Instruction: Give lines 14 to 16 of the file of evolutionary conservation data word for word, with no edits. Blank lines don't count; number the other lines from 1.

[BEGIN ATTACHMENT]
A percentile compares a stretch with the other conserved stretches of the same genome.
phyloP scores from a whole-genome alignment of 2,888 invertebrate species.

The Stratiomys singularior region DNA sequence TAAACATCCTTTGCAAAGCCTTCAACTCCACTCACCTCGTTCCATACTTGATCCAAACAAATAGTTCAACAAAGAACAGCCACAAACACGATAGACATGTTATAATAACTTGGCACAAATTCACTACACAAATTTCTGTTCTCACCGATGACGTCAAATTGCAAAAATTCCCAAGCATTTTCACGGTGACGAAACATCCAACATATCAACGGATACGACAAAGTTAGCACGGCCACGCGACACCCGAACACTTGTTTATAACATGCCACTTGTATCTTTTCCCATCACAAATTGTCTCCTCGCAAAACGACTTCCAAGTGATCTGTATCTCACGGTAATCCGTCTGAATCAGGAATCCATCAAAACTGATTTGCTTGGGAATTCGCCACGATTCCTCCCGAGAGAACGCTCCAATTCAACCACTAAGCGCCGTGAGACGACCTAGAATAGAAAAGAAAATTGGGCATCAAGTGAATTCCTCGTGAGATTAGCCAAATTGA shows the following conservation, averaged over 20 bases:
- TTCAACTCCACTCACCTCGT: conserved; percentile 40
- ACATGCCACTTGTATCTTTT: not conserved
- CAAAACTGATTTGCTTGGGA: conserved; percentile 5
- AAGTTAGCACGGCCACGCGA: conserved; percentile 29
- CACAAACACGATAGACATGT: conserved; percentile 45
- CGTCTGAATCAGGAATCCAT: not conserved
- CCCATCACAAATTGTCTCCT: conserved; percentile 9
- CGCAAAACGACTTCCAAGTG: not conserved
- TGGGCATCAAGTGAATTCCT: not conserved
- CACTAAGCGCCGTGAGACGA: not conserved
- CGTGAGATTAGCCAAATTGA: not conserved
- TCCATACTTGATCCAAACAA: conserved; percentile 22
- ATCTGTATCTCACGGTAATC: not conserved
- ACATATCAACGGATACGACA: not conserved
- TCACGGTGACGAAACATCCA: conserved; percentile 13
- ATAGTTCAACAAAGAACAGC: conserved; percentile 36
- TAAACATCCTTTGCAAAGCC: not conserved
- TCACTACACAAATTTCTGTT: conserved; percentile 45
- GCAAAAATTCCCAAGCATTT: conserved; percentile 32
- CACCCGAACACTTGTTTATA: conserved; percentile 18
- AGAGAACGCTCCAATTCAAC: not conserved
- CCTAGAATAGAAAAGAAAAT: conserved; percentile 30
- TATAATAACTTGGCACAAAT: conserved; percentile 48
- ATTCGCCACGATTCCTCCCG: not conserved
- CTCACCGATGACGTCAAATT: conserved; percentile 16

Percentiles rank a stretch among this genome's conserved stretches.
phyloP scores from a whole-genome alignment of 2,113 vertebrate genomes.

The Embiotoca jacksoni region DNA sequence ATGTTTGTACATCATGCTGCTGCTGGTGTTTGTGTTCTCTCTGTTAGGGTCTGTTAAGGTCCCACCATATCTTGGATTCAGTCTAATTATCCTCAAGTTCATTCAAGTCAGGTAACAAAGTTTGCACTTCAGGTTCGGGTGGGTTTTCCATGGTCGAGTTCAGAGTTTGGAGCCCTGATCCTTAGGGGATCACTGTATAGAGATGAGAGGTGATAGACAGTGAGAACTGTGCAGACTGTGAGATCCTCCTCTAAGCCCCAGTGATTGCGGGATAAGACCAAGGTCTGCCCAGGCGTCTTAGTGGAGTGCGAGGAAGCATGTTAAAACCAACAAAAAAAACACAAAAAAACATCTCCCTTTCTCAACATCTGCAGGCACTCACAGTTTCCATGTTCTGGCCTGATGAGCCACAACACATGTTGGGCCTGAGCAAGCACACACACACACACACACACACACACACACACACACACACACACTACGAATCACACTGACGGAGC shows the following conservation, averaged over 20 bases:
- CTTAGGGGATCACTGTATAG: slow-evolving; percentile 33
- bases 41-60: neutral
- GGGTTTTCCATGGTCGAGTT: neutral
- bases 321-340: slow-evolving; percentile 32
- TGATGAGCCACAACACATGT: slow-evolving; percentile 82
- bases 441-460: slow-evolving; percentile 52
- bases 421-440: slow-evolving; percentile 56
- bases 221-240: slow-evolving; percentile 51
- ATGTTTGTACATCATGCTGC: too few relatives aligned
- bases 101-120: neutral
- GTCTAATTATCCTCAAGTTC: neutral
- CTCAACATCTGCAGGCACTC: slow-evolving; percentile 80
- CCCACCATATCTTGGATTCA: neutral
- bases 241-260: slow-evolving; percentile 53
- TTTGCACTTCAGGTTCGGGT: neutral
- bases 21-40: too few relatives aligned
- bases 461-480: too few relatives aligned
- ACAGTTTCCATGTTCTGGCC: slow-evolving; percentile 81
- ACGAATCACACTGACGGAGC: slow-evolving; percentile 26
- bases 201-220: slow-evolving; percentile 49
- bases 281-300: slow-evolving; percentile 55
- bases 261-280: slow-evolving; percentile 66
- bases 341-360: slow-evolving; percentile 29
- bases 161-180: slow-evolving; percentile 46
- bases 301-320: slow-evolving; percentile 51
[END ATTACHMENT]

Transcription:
- CGTGAGATTAGCCAAATTGA: not conserved
- TCCATACTTGATCCAAACAA: conserved; percentile 22
- ATCTGTATCTCACGGTAATC: not conserved